それでも, the memorandum contained some language that appeared to offer concessions to Turkey, including commitments to not only combat the activities of the already outlawed Kurdistan Workers Party (PKK) but also those of its Syrian branches, which are part of the coalition of forces battling Isis.
Turkish media hailed the agreement as securing the “full cooperation” of the Scandinavian countries against Kurdish groups, and boasted that the memorandum referred to “FETO”, a controversial term used by government supporters to describe Gulen’s movement.
It contained a commitment to elevate the review of judicial cases against individuals Turkey is seeking to extradite, though without any explicit commitment to hasten or follow through on any extraditions.
“Ultimately Turkey got what it could get under these circumstances,” said Sinan Ulger, a Turkey specialist at the Carnegie Endowment for International Peace. “It’s a good deal, in that every party can go home and claim they got what they wanted.”
The deal also may put to rest accusations that Turkey was doing Moscow’s bidding by sowing discord within Nato at a time when Russia is waging war against Ukraine and President Vladimir Putin and his enforcers are issuing daily threats against the rest of Europe.
“I don’t think there was any attempt to please Russia,” said Toni Alaranta, a specialist on Turkey at the Finnish institute For International Affairs in Helsinki. “Turkey has been trying to do this balancing act between Russia and the west for some time but it does not mean Putin and Erdogan had some kind of deal. The relationship between Russia and Turkey is just as complex and ambiguous as it is between Turkey and the west.”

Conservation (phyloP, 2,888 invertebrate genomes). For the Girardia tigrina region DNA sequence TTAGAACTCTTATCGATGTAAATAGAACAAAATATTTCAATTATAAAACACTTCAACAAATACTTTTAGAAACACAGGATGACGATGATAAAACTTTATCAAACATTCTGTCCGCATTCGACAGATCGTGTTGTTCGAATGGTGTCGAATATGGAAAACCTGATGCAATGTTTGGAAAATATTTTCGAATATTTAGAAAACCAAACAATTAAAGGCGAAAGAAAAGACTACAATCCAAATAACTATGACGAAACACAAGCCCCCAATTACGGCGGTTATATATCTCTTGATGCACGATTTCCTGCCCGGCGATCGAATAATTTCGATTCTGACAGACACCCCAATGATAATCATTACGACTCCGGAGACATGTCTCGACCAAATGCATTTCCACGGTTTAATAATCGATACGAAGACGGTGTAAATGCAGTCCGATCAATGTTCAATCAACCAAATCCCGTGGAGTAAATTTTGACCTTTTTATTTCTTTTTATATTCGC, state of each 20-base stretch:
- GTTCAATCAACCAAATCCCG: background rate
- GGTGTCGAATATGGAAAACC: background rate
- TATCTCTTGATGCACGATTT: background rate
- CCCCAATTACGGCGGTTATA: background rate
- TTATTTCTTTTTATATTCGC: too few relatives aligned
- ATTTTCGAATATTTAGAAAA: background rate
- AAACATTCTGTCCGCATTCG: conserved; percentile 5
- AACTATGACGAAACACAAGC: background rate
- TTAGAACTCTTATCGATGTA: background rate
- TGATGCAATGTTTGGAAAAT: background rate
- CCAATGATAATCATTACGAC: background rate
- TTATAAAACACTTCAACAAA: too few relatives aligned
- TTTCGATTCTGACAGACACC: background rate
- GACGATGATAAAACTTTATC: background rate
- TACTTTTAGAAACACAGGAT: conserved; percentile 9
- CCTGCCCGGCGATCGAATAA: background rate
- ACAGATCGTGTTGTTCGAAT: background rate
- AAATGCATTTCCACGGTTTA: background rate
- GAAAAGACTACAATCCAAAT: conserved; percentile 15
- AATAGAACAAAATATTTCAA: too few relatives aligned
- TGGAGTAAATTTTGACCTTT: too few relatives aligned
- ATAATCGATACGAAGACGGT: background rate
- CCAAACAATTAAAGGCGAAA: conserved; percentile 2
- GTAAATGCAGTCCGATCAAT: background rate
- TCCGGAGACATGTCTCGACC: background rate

Sweden and Finland have been working closely with Nato in joint military exercises and in security arenas such as intelligence for decades. That coordination has intensified after the 2014 Russian attack on eastern Ukraine, and has become even more pronounced since Moscow’s ongoing war against Ukraine. The two Nordic countries have long been integrating their defence strategies and operations with Nato, regardless of formal membership.
“They have both been able to work as the closest possible way short of membership since the 1990s,” said Ms Alander. “It was clear that Turkey can’t and won’t stop Finland and Sweden becoming members. Time was on Finland and Sweden’s side because the blocking strategy wouldn’t work after a while.”
The deal was criticised by some of Mr Erdogan’s opponents, who accused him of making a U-turn in the face of western pressure. Opposition voices on social media decried his “retreat” and “inconsistency”, while several lawmakers accused Mr Erdogan of posturing for weeks before embracing a toothless deal.
Pollsters say that Mr Erdogan’s perceived tough stance on the Nato expansion issues and claims that he managed to get concessions have modestly strengthened his support, which has been lagging behind several major opposition figures in repeated surveys. But few believe it will make a difference come election time, which could take place next year.
“In the grand scheme of things these types of foreign policy successes are short-lived in a country that has a very turbulent news cycle,” said Mr Ulgen.
“The main issue domestically is not about foreign policy, it’s the economy. That matters much more than foreign policy actions. There might be a boost for Erdogan but it’s going to be limited and short-lived.”